Why You Should Calculate Your Net Working Capital

Managing finances and expenses is a crucial part of owning and operating a business. The type of business or the industry in which you operate will also determine your accounting method. Regardless of what type of business you own or how you calculate your sales, revenue, and expenses, determining the overall financial health of your business comes down to one primary number: net working capital.

According to the U.S. Small Business Administration there are 28.8 million small businesses in the United States, which account for 56.8 million jobs throughout the country. In fact, small businesses (with less than 500 employees) account for 99.7% of all business in the United States.

Although the number of small businesses in the United States is clearly impressive, only approximately two-thirds of those businesses survive more than two years in business, only 50 percent will survive five years, and only one-third survive 10 years. What is the main reason for this? Plain and simple, money.

This is why it’s important for small businesses to keep track of finances, investments, expenses and net working capital in their early days. By having a good handle on cash flow, money management, and net working capital, businesses have a higher chance of surviving – even through slower periods.

What is Net Working Capital?

Net working capital is the amount of money a business has available to spend on daily operations, such as paying short term bills and purchasing inventory. Net working capital involves looking at a company's total current assets and total current liabilities.

Current assets are considered a company’s financial resources, such as cash and accounts receivables.

Current liabilities are what a company owes to others, such as accounts payables that the company expects to pay within a year.

Total Current Assets - Total Current Liabilities = Net Working Capital

Net working capital is calculated by subtracting the total current liabilities from total current assets.

All in all, having more net working capital helps a company run its business more efficiently, and having a sufficient amount of cash is more preferred over receivables due to the risk of a customer default.

How to Determine Your Company’s Net Working Capital

It can be difficult to build up net working capital and enough cash to keep operations running smoothly, to keep customers happy, and to keep earning a paycheck. Read on to learn some top tips on how to calculate your net working capital and why it is important.

1. Start with the Balance Sheet. To calculate your net working capital, the first place to start is with your balance sheet, which should be easily accessible in any accounting system or software. This is typically referred to as the "Total Current Assets" line item in the "Assets" section of a balance sheet.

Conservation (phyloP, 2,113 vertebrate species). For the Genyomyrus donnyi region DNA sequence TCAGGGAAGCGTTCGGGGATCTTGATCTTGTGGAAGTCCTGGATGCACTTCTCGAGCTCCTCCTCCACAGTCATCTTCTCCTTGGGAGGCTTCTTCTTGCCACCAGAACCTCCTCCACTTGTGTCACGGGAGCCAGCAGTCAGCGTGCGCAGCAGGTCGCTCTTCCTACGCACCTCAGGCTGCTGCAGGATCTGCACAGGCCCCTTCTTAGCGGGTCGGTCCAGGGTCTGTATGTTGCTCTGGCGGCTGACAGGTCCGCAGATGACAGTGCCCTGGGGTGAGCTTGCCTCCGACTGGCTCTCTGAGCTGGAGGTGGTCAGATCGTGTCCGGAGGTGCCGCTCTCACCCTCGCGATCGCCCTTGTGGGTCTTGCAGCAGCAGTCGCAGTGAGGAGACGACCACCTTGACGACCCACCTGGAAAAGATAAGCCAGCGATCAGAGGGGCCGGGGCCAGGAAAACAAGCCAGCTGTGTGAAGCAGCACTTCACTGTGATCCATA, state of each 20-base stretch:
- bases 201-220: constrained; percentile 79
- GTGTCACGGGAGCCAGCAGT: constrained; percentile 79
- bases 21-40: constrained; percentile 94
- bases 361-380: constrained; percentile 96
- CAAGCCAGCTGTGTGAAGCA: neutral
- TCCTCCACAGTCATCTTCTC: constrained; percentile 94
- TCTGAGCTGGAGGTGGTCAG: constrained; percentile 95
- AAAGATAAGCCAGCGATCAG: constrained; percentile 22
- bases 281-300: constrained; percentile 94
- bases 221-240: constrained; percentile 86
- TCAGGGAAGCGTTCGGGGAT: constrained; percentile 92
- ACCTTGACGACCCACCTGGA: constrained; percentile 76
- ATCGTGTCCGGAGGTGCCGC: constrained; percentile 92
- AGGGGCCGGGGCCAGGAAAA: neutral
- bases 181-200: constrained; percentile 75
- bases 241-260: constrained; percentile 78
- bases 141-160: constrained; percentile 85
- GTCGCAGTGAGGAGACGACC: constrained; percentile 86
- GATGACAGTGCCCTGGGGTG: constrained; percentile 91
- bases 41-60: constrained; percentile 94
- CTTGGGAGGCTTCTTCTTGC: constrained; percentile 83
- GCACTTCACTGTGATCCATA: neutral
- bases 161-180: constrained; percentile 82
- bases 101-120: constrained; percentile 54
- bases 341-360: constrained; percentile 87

2. Identify the “Total Current Liabilities”. Now that you have found your company’s total current assets, the next step is to identify the total liabilities. Refer to the line item titled “Total Current Liabilities” which can be found in the “Liabilities” section of the balance sheet.

3. Subtract Liabilities from Assets. As mentioned briefly above, to calculate your company’s net working capital, subtract the company's total current liabilities from its total current assets to calculate its net working capital.

For example, for the sake of easy math, say that the company’s “Total Current Assets” are $40,000, the “Total Current Liabilities” are $10,000, then the company’s net working capital is $30,000. Not bad.

4. Determine the Net Working Capital. If your company’s net working capital is a positive number, then this means your business has enough current assets and sufficient cash flow after paying the bills and liabilities.

On the other hand, if your company’s net working capital is negative, then this means that your business does not have enough assets or cash flow to pay its bills. At this point, it may be best to research methods for obtaining additional funds.

5. Determine Your Competitive Position. In order to determine where your business is compared with your competitors, compare your total net working capital and current assets with your competitors within your industry. This will help you determine your competitive position and advantage.

It’s essential for businesses to calculate net working capital and to be aware of their financial as well as their current competitive position in order to maintain positive net working capital and sufficient cash flow. Not only will this enable businesses to pay short term bills and liabilities, it will also allow businesses to save cash reserves to get them through slower periods and ensure long-term survival.

Posted in Finance, Cash Flow